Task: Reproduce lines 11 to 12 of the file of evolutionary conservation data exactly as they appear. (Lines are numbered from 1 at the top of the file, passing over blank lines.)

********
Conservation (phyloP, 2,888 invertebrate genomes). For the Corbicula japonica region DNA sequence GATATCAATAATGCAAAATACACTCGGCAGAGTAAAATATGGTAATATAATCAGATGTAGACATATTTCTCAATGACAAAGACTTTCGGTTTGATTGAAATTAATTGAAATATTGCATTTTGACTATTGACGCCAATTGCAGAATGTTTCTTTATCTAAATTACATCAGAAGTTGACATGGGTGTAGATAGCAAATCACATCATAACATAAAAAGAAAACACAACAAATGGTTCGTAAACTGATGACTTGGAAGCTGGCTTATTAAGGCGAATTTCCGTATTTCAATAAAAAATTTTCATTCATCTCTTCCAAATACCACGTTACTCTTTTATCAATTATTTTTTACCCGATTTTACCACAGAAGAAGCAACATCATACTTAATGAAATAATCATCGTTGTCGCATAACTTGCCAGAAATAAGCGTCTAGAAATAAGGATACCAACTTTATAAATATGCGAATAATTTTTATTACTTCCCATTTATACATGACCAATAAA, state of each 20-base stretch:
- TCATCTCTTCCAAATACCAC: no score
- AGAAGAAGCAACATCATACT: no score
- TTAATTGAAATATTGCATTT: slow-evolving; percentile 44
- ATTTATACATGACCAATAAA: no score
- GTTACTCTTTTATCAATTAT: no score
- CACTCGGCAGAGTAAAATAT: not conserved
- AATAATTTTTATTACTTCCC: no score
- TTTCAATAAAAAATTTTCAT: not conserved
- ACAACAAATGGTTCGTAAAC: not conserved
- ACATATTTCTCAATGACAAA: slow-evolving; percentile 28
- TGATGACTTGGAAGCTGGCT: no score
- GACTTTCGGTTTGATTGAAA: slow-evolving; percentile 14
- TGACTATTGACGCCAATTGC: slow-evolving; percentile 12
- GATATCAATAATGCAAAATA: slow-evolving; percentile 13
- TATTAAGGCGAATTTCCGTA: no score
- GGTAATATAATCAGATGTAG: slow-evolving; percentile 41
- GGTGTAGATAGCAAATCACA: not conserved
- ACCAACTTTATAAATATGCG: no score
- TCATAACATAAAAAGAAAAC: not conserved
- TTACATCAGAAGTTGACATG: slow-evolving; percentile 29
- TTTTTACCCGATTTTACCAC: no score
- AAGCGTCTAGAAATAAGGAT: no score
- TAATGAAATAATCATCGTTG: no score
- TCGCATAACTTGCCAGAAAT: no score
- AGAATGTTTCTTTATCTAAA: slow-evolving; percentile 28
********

- ACATATTTCTCAATGACAAA: slow-evolving; percentile 28
- TGATGACTTGGAAGCTGGCT: no score